• Credit: Isabelle Arsenault

Construction observation, also known as contract administration, is a phase of architecture that's clearly spelled out in AIA contracts. And yet it's a minefield, fraught with missteps by architects, interference from contractors, and nuances clients often fail to understand. Insurance files are thick with case studies of lawsuits that declare guilt by association. Lloyd Princeton, founder of the Manhattan-based Design Management Group, recalls an interior designer who lost a million-dollar lawsuit because the whole-house lighting control system she specified was not put in properly. Her fatal mistake? Arranging for the vendor to show the electrician how to install it. To correct the problem, $800,000 worth of Venetian plaster walls had to be ripped up.

What architects do is design, but that's not the half of it. They design in order to build, a process that demands attention for a much longer period of time—and one over which they have limited control. The extent to which architects shepherd construction has shifted over the years. Thirty years ago, it was considered standard practice to be in the field virtually full-time for projects of a reasonable size, a phase referred to back then as construction administration. Later on, economic pressures and liability concerns made architects leery of including that scope of services. Now the pendulum has swung back again, although the semantics are more precise. By observing construction—not supervising it, but simply administering the builder/client contract on behalf of the owner—architects are realizing that things run much more smoothly when they're around.

Insurance companies practically insist on it, too. “Usually the architect gets into trouble when he's not providing construction-phase services,” says Joe Jones, head of risk management services at Chevy Chase, Md.–based Victor O. Schinnerer & Co. “Nobody understands the construction documents better than architects. When someone is trying to interpret or make changes, they don't know the thought process of what was there to start with. That's where an architect can be brought in later through claims. They weren't there to inform whether the contractor made the right decisions.”

measure twice, hire once

Stephen Blatt, AIA, Stephen Blatt Architects, Portland, Maine, agrees. “Every time we're called in as expert witnesses, it's because of a problem generated during construction,” he says. Unless the budget is extremely tight, he sells the entire package, not only to avoid liability but also to control quality. For Blatt, a well-run job-site starts with choosing the right builder for the project, whether it's a $400,000 cottage, a $2 million house, or a major institution. He helps the owners check references, looking for workforce consistency and making sure the job has a superintendent from start to finish. He also urges residential clients not to lowball the budget by inviting competitive bids but rather to seek out a builder with common sense and a team spirit. “If a builder has an idea that a detail we've designed might fail or is overly complex, we really appreciate input,” Blatt says. “If you have competitive bidding, the contractor will likely say, ‘You told me to do this even though I didn't want to do it.'”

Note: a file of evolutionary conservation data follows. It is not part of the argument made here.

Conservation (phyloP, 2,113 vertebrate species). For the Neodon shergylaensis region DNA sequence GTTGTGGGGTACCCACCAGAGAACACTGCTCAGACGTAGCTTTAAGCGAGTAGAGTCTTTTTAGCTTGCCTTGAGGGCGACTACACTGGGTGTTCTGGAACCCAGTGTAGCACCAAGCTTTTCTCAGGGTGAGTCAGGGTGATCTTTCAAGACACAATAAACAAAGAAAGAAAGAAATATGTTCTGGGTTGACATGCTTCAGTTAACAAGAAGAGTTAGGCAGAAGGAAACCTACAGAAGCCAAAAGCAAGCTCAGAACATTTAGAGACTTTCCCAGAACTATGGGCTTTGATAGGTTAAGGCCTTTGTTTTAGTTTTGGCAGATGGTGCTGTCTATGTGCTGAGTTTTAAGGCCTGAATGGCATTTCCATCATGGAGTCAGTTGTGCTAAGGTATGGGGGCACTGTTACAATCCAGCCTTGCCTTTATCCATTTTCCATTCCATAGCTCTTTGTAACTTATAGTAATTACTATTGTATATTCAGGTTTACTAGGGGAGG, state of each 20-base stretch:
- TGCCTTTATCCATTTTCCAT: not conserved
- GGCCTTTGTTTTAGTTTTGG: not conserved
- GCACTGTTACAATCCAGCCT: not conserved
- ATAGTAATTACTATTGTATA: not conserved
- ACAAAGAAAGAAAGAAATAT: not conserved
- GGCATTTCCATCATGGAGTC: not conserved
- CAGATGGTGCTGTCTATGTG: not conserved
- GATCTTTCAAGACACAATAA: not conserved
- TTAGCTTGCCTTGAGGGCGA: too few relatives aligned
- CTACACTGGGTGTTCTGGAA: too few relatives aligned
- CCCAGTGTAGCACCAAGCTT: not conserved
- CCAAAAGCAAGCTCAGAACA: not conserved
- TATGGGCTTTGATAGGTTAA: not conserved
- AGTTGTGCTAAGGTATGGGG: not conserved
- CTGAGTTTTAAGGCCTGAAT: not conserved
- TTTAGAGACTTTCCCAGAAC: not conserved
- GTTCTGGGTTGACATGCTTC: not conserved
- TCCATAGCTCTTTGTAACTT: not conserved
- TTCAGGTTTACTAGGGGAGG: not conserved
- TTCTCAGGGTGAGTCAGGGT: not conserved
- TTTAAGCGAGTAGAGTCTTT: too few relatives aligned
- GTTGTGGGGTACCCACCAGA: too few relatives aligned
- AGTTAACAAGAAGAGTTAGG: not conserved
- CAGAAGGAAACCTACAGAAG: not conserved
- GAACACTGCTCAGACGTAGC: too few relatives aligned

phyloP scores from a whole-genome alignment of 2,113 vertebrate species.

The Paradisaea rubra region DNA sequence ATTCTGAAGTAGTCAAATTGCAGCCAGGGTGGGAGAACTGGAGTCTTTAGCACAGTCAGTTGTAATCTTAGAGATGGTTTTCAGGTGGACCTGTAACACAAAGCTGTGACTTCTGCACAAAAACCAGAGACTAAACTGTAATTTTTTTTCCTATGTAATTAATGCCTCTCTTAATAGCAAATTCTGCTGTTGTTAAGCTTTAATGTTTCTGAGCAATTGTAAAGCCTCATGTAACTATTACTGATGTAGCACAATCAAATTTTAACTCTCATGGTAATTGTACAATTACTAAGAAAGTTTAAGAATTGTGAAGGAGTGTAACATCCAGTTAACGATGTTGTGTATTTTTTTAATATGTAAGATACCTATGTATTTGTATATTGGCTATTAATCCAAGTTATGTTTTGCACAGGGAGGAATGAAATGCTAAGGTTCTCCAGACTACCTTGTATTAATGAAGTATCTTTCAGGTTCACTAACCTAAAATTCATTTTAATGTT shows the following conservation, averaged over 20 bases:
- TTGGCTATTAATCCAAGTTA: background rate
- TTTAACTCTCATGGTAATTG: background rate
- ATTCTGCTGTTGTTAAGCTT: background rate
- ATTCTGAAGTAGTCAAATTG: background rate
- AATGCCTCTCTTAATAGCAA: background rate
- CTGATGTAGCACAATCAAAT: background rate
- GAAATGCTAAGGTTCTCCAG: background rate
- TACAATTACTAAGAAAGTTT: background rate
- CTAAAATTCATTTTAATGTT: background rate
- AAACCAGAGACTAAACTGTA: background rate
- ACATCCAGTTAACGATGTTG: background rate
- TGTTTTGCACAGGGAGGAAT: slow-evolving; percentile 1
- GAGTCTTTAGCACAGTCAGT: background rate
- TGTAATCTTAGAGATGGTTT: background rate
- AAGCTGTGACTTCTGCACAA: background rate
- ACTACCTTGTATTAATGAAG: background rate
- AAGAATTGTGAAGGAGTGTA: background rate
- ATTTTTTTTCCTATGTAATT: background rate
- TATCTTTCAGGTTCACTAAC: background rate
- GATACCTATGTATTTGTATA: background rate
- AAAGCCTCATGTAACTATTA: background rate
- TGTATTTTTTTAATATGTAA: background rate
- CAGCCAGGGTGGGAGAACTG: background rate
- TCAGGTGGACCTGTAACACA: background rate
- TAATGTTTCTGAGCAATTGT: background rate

Another wrench in the system is the builder who talks to the owner behind Blatt's back. He says the worst situation he ever finds himself in is being required to work with a builder—say, the client's cousin—who doesn't feel an architect is needed and who believes that the building's systems are over-designed. For example, builders frequently think there's too much steel reinforcement in the foundation, that the roof rafters and the headings over French doors are too heavy, and that 20 inches on center is sufficient spacing for framing. Some builders question the latest techniques for creating building envelopes that breathe. “They often don't understand the concept of insulation requiring the movement of air around it, and they feel their HVAC sub is perfectly capable of designing his own system,” Blatt says. “Even when you're doing a negotiated job, you have to make the builder understand that you drew it for a reason.”